If you’ve noticed more new faces onsite or in Zoom calls, it could be because the summer interns are here! June 6 marked the beginning of Workforce Development and Education (WD&E)’s summer term. WD&E hosts and facilitates all of the Lab’s Department of Energy’s Office of Science internship programs, as well as additional internships across the Lab’s divisions. This year, WD&E staff are hosting 77 interns who are working with mentors and associate mentors in each area on projects such as the evaluation of mechanical properties of composite materials for particle accelerators and earth and environmental science communications and journalism. For these curious minds, this summer offers an opportunity to dive into new challenges.
Through internships, workshops, and seminars, WD&E staff work to inspire and prepare the next generation of scientists, engineers, technologists, and STEM professionals. From 2016-2020, the program hosted 687 interns, 28% percent of whom self-identified as being from an underrepresented minority group.
WD&E Director Colette Flood said: “Workforce Development & Education supports those who want to explore a career in science and technology. Our internships and seminars provide hands-on learning opportunities for researchers from all backgrounds. We support the DOE’s mission to create a pipeline of highly skilled and diverse science, technology, engineering, and mathematics (STEM) workers.”
Safety training is a priority for all interns at the Lab. Prior to the interns’ first day, they completed a number of Work Planning & Control (WPC) courses, including safety training relevant to their work activities.
According to Laurel Davis, Environment, Health, and Safety (EH&S) Manager, “Each intern is assigned safety training relevant to their work activities. If it is computer work, it may be just ergonomics training. If the intern is doing lab work, lab safety training will be required.”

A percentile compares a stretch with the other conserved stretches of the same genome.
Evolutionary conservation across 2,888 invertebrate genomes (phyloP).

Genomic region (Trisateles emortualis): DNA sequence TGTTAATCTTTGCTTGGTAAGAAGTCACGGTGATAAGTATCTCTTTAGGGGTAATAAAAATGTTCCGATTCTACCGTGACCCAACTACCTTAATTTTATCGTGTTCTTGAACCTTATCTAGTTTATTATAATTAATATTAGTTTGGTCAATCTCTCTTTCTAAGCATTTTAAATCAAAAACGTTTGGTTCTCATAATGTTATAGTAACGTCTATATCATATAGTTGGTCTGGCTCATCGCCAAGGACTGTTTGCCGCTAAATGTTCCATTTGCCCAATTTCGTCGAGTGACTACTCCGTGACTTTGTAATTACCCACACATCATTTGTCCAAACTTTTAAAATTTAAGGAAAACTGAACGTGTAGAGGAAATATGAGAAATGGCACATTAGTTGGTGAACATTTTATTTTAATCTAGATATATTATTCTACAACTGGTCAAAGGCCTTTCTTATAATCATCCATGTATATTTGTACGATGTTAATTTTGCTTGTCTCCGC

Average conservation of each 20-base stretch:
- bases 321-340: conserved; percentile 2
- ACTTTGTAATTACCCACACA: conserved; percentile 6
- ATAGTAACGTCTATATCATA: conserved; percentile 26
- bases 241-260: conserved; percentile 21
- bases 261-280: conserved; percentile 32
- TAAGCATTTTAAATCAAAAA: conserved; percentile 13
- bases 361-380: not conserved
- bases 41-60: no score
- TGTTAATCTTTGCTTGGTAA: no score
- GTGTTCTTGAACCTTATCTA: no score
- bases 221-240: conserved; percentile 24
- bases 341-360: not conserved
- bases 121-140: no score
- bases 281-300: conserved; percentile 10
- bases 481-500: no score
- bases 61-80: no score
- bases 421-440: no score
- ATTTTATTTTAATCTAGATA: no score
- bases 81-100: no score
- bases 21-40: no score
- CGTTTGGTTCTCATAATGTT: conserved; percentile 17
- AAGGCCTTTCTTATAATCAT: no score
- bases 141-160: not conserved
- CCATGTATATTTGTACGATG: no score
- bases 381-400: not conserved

Following orientation, mentors conducted a safety walkaround with interns working on-site. All interns also completed a WD&E safety and security checklist, specially developed by WD&E staff in collaboration with subject matter experts from EH&S, and answered questions about safety and security-related policies and their work environment.
Fifty-eight of the interns will be working onsite, while seventeen will be working remotely.
“For interns who are onsite, mentors or associate mentors will be onsite to work with them each day to ensure they are working safely,” added Nakeiah Harrell, Internship Program Manager for WD&E. All interns are also required to follow Lab COVID policies.
A Win-Win for the Lab and Interns
The interns are excited about the opportunities that they will experience this summer.
Stephen Eberly, a U.S. Army veteran, is now an undergraduate at St. Mary’s College majoring in math and physics. The Veterans Affairs Chapter 31 program is funding his education through graduate school. This summer, he will be working in the Nuclear Science Division on low-radioactive background screening of detector materials for next-generation neutrino experiments. He said, “I’m looking forward to rolling up my sleeves on cutting edge science during this internship. And on the practical side, it will be great preparation for graduate school.”
“Offering internships is a great opportunity to increase diversity in nuclear physics,” said Bjoern Lehnert, a researcher in the Nuclear Science Division and one of Stephen’s mentors. “You find people like Stephen who have unique life experiences that they can bring to their work,” he said.
Alan Poon, Deputy Division Director & Senior Physicist in the Nuclear Science Division (NSD) and another of Stephen’s mentors, noted that WD&E programs enriched interns’ experiences. This year, NSD received DOE funding for a local traineeship program called GREAT-NS, funded by a precursor to the DOE RENEW initiative.
“We partnered with WD&E on the proposal for GREAT-NS to add a broader framework that makes the interns’ experience fuller and richer. In addition to engaging in hands-on science, the interns get to learn about science writing and presentations, and will participate in a poster session at the end of the term,” said Alan. “I encourage other PIs to also work with WD&E on their proposals for workforce development programs.”
Look for more information in Elements about the 2022 Summer Poster Session, which is open to the Lab community. Visit WD&E’s website for more information about mentoring and keep up-to-date with WD&E’s news and events on its new LinkedIn page,